Credit cards have a new cousin as cell phones enter the mobile commerce marketplace with the technology to pay for a purchase in a brick-and-mortar shop with nothing more than a wave of the device.
Though some are eager to start using it, others are wary of the process. This concern may not be entirely unfounded. It seems that many of the policies and laws that have been put into place to protect our money and credit aren’t yet aligned with the latest in technological advancements.
The Consumers Union has released a report about the way in which the technology functions for mobile payments, and the concerns that it raises.
The term “mobile payment” itself is an all encompassing expression that refers to the ability to use a mobile device to wave it over or tap it on a pad in order to make a purchase. Other types of mobile payment also include being able to make a purchase by way of a text message, or by downloading apps, or through web browsers on a Smartphone.
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What has been overlooked by many so far is that it’s not necessarily how you pay that is bringing the risk, since the developers of the technology have gone to great lengths to hold off attempts to hack into the systems, and to protect data privacy during transactions. It is the source of the funds which causes the greatest worry.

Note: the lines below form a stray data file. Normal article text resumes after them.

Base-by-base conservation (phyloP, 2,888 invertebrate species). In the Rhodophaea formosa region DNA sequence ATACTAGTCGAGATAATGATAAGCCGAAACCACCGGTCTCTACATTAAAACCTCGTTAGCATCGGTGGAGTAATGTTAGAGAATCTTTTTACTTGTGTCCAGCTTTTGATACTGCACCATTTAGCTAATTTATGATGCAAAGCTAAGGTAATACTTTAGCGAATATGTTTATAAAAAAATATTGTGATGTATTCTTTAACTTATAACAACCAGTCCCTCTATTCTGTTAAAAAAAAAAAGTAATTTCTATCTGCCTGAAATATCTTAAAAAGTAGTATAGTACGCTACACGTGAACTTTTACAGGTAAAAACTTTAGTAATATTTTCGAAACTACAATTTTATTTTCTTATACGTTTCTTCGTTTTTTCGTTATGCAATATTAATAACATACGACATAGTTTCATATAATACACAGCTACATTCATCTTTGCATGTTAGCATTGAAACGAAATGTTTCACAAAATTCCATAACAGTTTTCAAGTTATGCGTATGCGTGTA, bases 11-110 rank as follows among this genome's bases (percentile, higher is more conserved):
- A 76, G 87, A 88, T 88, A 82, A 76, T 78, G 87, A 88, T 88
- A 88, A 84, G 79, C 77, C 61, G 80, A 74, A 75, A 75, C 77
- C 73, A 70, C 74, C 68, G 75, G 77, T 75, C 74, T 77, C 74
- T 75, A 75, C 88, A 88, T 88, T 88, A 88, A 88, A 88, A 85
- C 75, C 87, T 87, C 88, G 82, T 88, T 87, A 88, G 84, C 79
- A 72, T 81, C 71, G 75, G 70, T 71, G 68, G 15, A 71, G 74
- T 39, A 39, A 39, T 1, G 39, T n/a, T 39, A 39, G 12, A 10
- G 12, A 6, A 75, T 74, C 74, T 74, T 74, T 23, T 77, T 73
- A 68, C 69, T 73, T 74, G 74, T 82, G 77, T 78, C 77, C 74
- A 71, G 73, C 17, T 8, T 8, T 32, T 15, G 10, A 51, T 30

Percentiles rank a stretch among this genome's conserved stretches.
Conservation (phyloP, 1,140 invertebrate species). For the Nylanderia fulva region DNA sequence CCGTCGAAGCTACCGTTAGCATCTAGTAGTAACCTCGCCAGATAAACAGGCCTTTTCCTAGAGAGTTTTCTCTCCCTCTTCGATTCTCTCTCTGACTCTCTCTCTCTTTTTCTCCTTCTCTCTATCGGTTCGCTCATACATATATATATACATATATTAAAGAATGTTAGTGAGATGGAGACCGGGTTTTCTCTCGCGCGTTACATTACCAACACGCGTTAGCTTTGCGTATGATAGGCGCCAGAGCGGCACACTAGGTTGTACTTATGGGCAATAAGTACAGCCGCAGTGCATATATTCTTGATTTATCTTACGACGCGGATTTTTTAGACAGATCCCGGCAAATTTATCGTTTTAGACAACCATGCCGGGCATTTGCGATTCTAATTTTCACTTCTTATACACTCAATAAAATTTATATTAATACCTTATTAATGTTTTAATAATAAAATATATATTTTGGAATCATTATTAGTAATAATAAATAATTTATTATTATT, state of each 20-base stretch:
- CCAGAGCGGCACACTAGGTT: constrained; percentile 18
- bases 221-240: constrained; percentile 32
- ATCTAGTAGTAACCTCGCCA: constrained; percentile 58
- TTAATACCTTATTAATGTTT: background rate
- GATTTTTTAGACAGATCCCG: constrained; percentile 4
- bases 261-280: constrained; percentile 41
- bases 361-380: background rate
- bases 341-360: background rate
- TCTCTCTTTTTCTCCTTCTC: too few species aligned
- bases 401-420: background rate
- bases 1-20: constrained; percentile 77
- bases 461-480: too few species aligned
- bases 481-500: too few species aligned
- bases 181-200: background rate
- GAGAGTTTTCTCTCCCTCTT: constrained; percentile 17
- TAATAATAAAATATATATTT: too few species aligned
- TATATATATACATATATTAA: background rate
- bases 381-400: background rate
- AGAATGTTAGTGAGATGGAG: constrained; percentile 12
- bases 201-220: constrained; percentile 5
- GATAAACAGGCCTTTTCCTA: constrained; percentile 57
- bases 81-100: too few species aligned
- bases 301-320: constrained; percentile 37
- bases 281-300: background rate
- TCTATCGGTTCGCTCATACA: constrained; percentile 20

There are a number of different types of accounts that can be used for a mobile payment. This includes debit, credit cards, prepaid cards, bank accounts, gift cards, or even having it added directly onto your cell phone service bill. Every one of those account issuers has its own policies for mistaken charges, fraudulent charges, and identity theft.
Before you start to use your mobile to make payments, it is important that you look at the source of the funds – for example, the credit card you link to your device – so that you understand your liabilities and coverages if or when something goes wrong.